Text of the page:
Towards the end of my college career, everything changed in a matter of weeks.

My parents divorced, shattering all of my beliefs about love and commitment. A week later, my long-time girlfriend ended our relationship. I was completely lost, and even though I had every reason to turn away from God, I didn’t.  Instead, somehow I turned TO God.

I remember sitting on my porch shortly after everything happened — chain smoking cigarettes and drinking an absurdly strong alcoholic beverage — while one of my best friends talked to me, saying anything he could to comfort me. I remember exactly what I said to him that night, because as I would soon find out, it was profoundly true.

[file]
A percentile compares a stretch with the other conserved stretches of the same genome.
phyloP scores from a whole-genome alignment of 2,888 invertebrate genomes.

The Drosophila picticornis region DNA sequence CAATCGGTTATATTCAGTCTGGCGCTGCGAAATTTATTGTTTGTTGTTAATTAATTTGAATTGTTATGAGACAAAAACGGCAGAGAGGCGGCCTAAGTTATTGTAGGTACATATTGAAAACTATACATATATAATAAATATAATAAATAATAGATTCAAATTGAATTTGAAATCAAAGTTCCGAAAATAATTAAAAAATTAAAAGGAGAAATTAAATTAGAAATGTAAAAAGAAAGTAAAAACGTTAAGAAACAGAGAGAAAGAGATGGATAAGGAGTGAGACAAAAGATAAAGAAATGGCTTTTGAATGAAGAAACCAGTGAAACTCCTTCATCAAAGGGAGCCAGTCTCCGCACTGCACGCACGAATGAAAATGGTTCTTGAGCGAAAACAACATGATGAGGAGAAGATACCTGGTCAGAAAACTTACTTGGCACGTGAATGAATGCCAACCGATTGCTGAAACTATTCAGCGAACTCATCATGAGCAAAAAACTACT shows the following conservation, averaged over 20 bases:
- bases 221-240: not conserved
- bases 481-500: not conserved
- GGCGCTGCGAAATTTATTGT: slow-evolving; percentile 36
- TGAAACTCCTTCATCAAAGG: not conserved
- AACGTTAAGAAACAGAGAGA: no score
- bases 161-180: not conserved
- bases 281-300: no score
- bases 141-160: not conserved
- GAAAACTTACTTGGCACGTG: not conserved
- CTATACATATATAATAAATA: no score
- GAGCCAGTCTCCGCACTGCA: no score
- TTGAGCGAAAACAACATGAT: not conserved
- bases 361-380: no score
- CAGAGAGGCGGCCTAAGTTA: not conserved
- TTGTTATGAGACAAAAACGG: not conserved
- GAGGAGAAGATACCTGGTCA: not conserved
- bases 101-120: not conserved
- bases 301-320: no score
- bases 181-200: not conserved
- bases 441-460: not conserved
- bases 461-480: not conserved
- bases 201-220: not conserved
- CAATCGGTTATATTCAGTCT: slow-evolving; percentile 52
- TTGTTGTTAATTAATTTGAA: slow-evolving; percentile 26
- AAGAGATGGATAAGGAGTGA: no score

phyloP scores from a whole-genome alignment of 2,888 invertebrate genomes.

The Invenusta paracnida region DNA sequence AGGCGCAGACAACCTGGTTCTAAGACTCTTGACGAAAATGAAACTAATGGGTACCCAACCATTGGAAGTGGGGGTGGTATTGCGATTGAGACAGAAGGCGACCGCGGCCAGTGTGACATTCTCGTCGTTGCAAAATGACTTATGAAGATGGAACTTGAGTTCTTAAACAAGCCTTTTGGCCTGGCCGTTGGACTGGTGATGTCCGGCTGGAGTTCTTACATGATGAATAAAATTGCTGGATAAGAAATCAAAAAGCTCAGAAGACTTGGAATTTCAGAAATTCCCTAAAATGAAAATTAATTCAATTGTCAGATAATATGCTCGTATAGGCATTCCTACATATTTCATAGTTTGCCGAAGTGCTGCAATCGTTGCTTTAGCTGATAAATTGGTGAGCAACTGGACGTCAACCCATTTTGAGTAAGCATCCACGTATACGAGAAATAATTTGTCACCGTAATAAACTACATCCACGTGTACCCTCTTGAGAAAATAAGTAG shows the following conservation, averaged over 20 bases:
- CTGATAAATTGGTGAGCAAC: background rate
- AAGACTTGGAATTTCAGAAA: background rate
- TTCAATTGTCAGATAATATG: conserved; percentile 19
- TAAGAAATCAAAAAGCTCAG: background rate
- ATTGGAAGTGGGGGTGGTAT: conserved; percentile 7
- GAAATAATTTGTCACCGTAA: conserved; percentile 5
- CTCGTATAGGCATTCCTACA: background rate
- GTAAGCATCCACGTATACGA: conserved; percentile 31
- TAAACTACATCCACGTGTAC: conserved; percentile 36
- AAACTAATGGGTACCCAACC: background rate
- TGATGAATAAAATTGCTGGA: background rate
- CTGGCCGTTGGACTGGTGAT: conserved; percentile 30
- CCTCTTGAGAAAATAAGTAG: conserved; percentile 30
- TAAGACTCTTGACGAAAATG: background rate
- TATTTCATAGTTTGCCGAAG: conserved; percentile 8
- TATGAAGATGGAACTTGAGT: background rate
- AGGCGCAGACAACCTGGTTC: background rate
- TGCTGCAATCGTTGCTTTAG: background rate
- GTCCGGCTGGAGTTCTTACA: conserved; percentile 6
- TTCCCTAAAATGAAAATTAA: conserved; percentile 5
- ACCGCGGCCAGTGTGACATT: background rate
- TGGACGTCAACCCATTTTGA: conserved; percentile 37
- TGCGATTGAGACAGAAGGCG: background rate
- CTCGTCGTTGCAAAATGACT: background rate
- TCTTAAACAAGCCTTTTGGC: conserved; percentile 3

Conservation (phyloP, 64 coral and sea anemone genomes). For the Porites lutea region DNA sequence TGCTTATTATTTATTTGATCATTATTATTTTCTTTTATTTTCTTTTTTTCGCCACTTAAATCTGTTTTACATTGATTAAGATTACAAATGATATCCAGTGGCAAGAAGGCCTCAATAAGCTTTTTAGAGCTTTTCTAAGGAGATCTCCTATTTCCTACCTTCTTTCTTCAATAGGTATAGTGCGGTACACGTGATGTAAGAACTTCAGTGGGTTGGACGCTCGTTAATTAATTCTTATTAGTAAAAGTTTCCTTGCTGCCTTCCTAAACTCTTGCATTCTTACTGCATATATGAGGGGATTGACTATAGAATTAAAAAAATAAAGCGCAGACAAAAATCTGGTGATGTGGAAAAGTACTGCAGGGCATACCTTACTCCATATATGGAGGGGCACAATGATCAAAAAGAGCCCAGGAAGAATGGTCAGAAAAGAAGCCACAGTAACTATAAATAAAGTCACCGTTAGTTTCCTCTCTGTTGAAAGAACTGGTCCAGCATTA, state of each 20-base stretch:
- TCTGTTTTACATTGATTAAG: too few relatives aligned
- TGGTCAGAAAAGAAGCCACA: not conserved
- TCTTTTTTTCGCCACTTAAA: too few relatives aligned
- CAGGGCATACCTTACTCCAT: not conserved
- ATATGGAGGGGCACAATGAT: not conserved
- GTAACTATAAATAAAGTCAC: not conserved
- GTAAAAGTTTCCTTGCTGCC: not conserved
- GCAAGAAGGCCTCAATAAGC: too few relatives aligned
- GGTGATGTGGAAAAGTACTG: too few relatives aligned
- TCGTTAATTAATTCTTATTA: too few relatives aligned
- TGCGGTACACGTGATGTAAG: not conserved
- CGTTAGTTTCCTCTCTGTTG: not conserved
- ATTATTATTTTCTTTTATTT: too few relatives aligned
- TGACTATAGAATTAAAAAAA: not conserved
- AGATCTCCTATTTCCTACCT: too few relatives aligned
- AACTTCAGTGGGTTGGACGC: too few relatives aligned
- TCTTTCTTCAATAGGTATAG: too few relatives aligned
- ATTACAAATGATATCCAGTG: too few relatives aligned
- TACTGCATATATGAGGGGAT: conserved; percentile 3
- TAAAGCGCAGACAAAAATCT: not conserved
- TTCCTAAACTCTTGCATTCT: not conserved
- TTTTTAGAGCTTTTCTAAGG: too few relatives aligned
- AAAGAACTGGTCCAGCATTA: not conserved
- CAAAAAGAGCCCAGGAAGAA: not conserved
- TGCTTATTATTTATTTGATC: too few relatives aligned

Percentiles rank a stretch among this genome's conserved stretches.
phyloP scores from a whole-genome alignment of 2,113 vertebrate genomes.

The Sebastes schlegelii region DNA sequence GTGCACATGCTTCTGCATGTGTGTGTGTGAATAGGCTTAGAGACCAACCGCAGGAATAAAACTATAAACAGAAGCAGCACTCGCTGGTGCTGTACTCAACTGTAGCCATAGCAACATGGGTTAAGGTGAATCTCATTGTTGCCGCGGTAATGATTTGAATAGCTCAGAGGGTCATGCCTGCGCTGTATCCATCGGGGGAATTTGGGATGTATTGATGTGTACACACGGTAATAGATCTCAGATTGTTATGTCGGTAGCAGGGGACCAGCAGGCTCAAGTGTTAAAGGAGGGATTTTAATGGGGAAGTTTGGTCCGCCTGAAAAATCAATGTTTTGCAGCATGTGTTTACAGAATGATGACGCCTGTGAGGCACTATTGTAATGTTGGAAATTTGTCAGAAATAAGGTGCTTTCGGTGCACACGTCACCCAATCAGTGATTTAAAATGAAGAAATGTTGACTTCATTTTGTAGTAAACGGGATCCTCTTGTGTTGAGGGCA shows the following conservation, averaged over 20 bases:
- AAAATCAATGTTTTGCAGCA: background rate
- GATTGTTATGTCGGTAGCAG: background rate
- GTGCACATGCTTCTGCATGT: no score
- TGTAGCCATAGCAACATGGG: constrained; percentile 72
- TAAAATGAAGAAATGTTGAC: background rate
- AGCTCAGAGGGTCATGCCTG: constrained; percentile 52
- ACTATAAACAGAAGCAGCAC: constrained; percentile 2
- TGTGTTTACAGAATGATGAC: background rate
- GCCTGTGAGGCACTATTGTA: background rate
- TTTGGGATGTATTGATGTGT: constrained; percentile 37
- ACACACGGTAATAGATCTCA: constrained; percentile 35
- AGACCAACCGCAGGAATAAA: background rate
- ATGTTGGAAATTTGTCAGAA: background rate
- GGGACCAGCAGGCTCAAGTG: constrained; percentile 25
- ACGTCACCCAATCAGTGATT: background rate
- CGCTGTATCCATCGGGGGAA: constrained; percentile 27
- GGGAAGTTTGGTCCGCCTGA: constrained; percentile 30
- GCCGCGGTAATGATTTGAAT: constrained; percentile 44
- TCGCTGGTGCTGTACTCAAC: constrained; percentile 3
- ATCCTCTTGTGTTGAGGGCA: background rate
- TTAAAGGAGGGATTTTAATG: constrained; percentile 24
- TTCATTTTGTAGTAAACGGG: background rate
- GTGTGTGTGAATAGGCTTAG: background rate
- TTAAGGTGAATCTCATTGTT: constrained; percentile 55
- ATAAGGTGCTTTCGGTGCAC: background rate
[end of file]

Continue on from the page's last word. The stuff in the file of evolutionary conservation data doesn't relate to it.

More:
“I feel like God is taking everything away from me.” I said.  “As if he’s removing all distractions so that he can put something new in front of me.”

After allowing me a grace period to mope and cope with my sorrows, God snapped his fingers and got my attention.

Enter Lindsay — the woman with whom I would spend the rest of my life.

You’ll never be able to convince me that Lindsay came into my life by chance. This was the work of God. I know that as surely as I breathe. Not only did Lindsay revitalize my faith in love and marriage, she also brought hope to every facet of my life.

It wasn’t just joy and happiness that Lindsay gave me. She (inadvertently) opened the door to a path of faith that I had never considered before. A path that would lead me to a place where I would finally be able to see God’s plan for my life.

You see, Lindsay is a Roman Catholic Christian.